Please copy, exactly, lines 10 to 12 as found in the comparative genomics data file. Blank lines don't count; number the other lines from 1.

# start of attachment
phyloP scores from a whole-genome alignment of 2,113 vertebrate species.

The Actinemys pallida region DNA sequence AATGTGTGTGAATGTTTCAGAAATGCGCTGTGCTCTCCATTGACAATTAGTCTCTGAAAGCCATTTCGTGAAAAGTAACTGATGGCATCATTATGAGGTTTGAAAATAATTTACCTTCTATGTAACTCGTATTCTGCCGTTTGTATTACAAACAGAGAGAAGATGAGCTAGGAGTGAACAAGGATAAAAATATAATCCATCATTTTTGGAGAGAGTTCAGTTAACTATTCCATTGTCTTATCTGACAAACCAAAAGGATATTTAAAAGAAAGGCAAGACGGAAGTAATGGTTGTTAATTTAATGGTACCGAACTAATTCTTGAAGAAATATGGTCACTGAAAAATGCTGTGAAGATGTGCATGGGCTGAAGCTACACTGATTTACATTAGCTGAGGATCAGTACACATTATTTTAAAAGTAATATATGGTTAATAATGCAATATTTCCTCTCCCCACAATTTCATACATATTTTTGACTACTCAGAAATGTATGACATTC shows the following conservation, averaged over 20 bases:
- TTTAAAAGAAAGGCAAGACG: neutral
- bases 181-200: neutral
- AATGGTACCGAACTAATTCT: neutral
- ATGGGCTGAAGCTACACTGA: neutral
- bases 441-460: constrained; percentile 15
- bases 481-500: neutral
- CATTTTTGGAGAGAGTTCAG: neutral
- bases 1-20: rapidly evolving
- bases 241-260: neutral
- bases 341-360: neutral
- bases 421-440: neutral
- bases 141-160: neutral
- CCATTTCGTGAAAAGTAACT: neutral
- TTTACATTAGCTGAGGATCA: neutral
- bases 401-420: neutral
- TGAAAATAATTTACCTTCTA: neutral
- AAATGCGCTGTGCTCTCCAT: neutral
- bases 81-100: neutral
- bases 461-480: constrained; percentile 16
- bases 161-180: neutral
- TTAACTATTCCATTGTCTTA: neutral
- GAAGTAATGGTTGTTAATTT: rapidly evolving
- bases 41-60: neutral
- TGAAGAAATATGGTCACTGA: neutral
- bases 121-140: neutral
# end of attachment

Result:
- bases 1-20: rapidly evolving
- bases 241-260: neutral
- bases 341-360: neutral